One of the many ironies of the Covid epidemic has been the sudden enthusiasm of the business classes for state intervention. Tory politicians and lobby groups used to talk about the free market, spending what the nation can afford, not supporting lame ducks. Not any more. They’re all suddenly lame ducks quacking for mother state to keep their businesses alive. Capitalism, you might say, has been mugged by reality.

No-one knows just how much is being spent on the coronavirus pandemic, partly because no-one wants to ask: £350 billion, £400bn? Search me. We haven’t had a Budget from the Chancellor for 18 months, presumably because he doesn’t want to look at all the red lines. A former free market Thatcherite, Rishi Sunak has discovered that handing out money makes you rather popular.

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Last week, he more than doubled the cost of the job support scheme, the follow-on from furlough. The state will now be paying half the wages bill of many firms. Universal Credit has been bumped up by a thousand a year. Business grants have been increased. The self-employed are being compensated. Additional money is going to regions like Greater Manchester on the basis, apparently, of who shouts loudest.

The targeted support is open ended – except in Scotland where it is supposedly based on the Barnett Formula. However, a system of allocating increases in Scottish spending based on increased spending of UK departments doesn’t really work in a pandemic. Not least because no-one really knows how much is being spent, or where it’s going. The Scottish Government has just introduced five tiers of pandemic management, two more than in England. Different levels of financial support will presumably be required at each level, adding complexity. The public finances are becoming a nightmare. But who’s worrying?

Everyone agrees that we just have to spend whatever it takes. But precisely because no-one is bothering about the nation’s finances, now is the time to be asking the big question: who pays? The inconvenient truth is that the cost of this pandemic will be paid largely by people who have been least affected by it: the young. They’ll be living with the consequences for the rest of their lives. Labour politicians like Neil Kinnock used to say: I warn you not be old, not to be sick. Now it’s I warn you not to be young. Millennials are already burdened, many of them with unprecedented student debt. Wages have been stagnant for a decade. Secure jobs with pensions have largely disappeared outside the protected public sector. They face house prices that gobble up to 35 per cent of their earnings if they are lucky enough to get a mortgage. They gaze with apprehension at new technology which threatens to undermine the value of white collar jobs in law, accountancy.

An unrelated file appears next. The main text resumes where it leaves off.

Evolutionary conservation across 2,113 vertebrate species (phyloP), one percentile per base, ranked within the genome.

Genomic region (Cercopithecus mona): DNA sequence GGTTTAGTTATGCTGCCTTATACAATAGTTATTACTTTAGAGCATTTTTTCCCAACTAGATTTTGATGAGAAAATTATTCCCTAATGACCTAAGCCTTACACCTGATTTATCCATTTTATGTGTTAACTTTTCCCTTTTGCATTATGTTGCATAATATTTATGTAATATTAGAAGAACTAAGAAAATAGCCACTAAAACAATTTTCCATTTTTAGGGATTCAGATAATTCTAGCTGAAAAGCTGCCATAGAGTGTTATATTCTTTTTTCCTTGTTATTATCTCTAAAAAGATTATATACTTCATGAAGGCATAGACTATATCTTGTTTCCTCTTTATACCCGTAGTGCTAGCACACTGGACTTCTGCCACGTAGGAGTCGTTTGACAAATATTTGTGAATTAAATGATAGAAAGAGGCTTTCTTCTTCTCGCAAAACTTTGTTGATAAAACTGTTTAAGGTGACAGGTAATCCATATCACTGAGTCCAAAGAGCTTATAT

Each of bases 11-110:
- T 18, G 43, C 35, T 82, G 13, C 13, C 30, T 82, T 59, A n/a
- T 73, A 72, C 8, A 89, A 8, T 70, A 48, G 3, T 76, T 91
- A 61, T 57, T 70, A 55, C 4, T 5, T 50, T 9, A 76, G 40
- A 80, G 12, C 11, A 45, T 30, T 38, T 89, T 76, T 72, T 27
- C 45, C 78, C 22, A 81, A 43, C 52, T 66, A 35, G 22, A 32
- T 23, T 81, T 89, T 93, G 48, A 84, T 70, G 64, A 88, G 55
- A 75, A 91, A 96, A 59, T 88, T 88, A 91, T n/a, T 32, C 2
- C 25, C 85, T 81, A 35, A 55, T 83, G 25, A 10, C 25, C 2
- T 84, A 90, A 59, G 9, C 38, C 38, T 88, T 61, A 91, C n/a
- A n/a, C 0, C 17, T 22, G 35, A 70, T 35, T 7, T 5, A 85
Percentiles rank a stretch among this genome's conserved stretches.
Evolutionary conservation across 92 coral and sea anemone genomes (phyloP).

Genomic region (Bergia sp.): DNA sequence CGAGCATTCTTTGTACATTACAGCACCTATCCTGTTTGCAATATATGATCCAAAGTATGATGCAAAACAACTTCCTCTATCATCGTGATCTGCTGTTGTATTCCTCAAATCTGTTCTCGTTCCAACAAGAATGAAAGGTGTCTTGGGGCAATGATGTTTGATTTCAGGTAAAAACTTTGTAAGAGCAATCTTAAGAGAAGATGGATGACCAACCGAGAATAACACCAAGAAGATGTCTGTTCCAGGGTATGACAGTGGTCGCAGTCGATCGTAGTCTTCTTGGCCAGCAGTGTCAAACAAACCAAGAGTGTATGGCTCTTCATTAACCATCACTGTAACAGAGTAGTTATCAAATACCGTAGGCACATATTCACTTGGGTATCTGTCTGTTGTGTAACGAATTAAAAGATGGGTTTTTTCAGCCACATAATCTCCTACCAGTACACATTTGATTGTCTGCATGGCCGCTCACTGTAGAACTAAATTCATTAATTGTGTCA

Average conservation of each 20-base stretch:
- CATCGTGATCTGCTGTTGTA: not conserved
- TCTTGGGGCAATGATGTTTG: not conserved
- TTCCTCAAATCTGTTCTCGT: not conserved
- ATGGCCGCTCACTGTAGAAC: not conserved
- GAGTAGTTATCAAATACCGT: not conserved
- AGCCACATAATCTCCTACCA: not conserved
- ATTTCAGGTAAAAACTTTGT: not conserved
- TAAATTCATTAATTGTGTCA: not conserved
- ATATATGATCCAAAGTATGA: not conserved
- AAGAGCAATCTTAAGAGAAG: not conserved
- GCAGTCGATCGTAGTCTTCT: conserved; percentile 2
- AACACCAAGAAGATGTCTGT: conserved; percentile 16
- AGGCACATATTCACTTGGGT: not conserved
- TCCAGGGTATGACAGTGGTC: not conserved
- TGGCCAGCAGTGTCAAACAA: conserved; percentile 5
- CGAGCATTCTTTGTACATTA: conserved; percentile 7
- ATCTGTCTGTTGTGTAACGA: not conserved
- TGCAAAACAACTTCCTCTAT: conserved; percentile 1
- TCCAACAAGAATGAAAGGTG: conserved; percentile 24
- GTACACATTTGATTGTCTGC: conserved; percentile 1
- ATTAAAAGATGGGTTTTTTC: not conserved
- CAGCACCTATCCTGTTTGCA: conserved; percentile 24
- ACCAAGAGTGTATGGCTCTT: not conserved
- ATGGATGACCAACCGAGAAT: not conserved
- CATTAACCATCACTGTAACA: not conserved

Most young people seem to be left wing, but the left is in as much denial as the Government. Don’t worry about it, say advocates of what is sometimes called Modern Monetary Theory, the Government can just keep printing money. But the Government buying its own debt – what is called quantitative easing – is a kind of Ponzi scheme. It is a confidence trick played on the future by the past. Money can be printed indefinitely but wealth cannot. Unless the economy grows faster than the increases in borrowing then the result will ultimately be inflation. This again hits the young who lack assets to hedge against rising prices.

This has been disguised by historically low and unsustainable interest rates. But didn’t we have as similar problem after the Second World War? Then, public debt was even higher than today: 200% of GDP. That disappeared without obvious pain. But only if you averted your eyes. They may not have been fully aware of it, but working people were paying for the cost of the war until the late 1990s.